Resort Spas in the Maldives Will Remain Open

Alan H. and several others alerted me to the declaration of the Maldives government that all spas in the country had to shut down, in a bow to the country’s opposition calling for greater adherence to Islam and concerns over prostitution.

Except something didn’t seem quite right about the stories and the reporting, and I couldn’t actually verify that any of the hotels actually had shut down their spas.

So I very much appreciate this piece, sent along by Win which does a nice job I think laying out the situation.

The Republic of Maldives is an Islamic nation, nearly its entire population is Muslim, and religious freedom is very much restricted. It is a dry country. Except at the resorts. Tourism, after all, is the driver of its economy.

So ‘shutting down all spas’ and including at the resorts garnered lots of attention, as though the country was going through a dramatic transformation. Certainly the opposition parties claim the government isn’t Islamic enough, that’s the sort of rhetoric you would expect of an opposition in a country where the vast majority of people at least publicly claim their allegiance to such ideals. But it was especially interesting that the government declared that their decision to close spas at the resorts was in response to calls being made by the opposition.

And now, it seems, that the opposition is backtracking and saying they didn’t actually call for resorts to be affected after all!

Oh, and some of those resorts are owned by… leaders of the opposition. Who complain about government policies being too permissive.

“The government has decided to close massage parlors and spas in the Maldives, following an opposition-led religious protest last week calling for their closure,” President Mohamed Nasheed’s office said in a statement.

“Ironically, the same opposition leaders who railed against spas and the selling of alcohol and pork to tourists are some of the country’s biggest resort owners.”

However, former president Maumoon Abdul Gayoom’s opposition coalition Progressive Party of Maldives (PPM) said the government move was aimed at leisure business owned by some opposition members.

“We never asked for the ban,” PPM spokesman Ahamed Mahloof told Reuters.

“We wanted the liquor and massage clinics banned in inhabited islands to prevent prostitution and spread of drugs and alcohol to locals. Nasheed is misusing the demands to take revenge by imposing the ban on resorts owned by the opposition members.”

I have an upcoming trip to the Maldives planned, and I’m not worried in the least.

The country’s tourism minister said the move has already prompted calls from resorts affected.

“Several have raised concerns over our decision. We are considering allowing resorts to operate spas. They are also aware of the reasons that led us to take the decision,” Tourism Minister Mariyam Zulfa was quoted as saying on the local Haveeru News Service.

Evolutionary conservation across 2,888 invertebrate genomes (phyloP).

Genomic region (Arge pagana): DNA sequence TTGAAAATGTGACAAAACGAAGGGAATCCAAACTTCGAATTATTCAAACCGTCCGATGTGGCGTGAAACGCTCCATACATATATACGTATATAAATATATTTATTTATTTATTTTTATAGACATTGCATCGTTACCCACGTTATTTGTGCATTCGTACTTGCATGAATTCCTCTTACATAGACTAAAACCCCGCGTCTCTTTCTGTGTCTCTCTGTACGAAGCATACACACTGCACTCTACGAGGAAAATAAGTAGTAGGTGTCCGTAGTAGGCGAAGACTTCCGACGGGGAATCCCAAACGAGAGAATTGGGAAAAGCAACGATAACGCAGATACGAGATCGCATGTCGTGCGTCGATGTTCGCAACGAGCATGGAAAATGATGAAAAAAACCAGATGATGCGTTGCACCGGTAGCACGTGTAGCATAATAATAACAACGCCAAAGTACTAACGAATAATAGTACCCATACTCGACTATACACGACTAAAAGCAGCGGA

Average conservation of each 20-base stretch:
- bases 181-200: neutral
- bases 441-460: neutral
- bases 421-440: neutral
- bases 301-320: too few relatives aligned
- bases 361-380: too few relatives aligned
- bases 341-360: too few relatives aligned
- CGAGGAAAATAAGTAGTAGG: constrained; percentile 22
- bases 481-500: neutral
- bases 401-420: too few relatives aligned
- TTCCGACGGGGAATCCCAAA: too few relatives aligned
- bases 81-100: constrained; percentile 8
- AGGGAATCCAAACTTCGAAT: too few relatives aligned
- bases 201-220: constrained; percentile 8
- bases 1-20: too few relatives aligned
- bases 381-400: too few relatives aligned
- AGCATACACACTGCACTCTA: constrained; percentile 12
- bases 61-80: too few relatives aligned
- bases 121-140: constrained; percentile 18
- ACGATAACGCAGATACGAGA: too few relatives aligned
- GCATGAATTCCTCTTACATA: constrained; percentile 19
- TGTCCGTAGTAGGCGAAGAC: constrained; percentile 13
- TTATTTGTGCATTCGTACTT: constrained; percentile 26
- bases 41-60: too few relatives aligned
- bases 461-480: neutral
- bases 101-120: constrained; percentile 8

Emphasis mine, and in other words “wink wink, nudge nudge.”

Even in the middle of the Indian Ocean, politics isn’t really about policy.

About Gary Leff

Gary Leff is one of the foremost experts in the field of miles, points, and frequent business travel - a topic he has covered since 2002. Co-founder of frequent flyer community, emcee of the Freddie Awards, and named one of the "World's Top Travel Experts" by Conde' Nast Traveler (2010-Present) Gary has been a guest on most major news media, profiled in several top print publications, and published broadly on the topic of consumer loyalty. More About Gary »

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  1. If they are true to their ideals and the rest of the republic must comply, then I would think alcohol and spas would be banned at resorts as well, no matter who owns them. Why the exception?$$

    In the long run, it doesn’t really matter, as the place is sinking anyway.

  2. My wife put the kabosh on my son and his soon to be brides honeymoon trip to Thailand. She was ‘concerned’. Better not bring this to her attention. Shhh.

  3. I didn’t know sex tourism was prevalent or even a concern in the Maldives, given the relatively higher costs associated with the islands. I’d imagine a rub ‘n tug joint in Thailand over the Maldives gives you a far greater bang for the buck.

  4. It feels as if though I’ve missed the boat on the Klondike days of the Maldives. You’d think the place would be more open to tourism given their reliance on it but with last years scandals (especially revolving around religion) I think that I’m giving the islands a definitive pass for the future.

    I here the Seychelles and Reunion can provide a similar experience in a setting not as exploited.

  5. Previously I felt well protected in the Maldives.
    Somalia is not that far away, the government is not valuing the tourist industry it has built concentrating on non Islamic tourists. I respect their rigths for an Islamic country but will i contine to look at the Msldives for my April holiday- no. It seems they are telling the worlds pirates that tourists on their Islands are fair game. There is no where to run to on a Maldevean island.

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